The Matsuo Mine was once the most productive sulfur mine in all of Asia, and the apartment buildings for the workers were hailed as a model of community living. It was founded 1914 and at it’s peak in the 1950s employed 4,900 workers and housed a total of 15,000 people in these four-story concrete apartments. However, new technologies allowed sulfur to be extracted as a byproduct of oil refinement so extracting sulfur from volcanic regions became obsolete. The mine closed down in 1969, but these concrete housing units where the workers and their families once lived remain. Entrance is forbidden, but you’re welcome to drive down the little road that goes next to the apartments. It’s beautiful to gaze upon these structures as they are gradually reclaimed by nature, and ponder the fate of all human civilization.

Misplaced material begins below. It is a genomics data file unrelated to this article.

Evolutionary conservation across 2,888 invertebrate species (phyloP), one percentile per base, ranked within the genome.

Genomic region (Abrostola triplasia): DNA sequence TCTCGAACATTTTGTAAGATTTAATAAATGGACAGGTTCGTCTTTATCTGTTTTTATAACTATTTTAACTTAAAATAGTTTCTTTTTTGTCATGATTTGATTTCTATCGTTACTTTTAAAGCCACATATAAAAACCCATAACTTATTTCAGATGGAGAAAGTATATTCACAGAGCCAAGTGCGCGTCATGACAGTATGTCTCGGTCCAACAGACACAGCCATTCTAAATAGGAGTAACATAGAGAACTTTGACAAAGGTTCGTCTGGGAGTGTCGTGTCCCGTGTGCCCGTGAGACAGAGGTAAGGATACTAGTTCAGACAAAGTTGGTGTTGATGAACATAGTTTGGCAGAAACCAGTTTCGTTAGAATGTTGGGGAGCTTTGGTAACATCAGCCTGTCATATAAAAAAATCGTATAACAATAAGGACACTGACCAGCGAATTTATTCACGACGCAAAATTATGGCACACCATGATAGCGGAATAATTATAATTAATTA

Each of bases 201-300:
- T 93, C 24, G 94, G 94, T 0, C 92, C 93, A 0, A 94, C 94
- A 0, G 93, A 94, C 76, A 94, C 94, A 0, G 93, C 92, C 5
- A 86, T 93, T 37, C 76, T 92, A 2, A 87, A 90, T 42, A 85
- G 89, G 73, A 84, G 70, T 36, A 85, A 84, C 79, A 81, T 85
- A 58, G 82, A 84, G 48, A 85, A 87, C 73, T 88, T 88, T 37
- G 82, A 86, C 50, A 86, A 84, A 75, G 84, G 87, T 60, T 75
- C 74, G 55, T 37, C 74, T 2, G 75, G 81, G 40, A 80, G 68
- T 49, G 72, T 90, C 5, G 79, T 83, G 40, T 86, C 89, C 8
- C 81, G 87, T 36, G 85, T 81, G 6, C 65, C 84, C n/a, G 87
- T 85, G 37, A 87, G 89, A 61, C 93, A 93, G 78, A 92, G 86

Located right along the Hachimantai Aspite Line – this is a must-see spot if you’re heading up to the summit! Don’t miss it!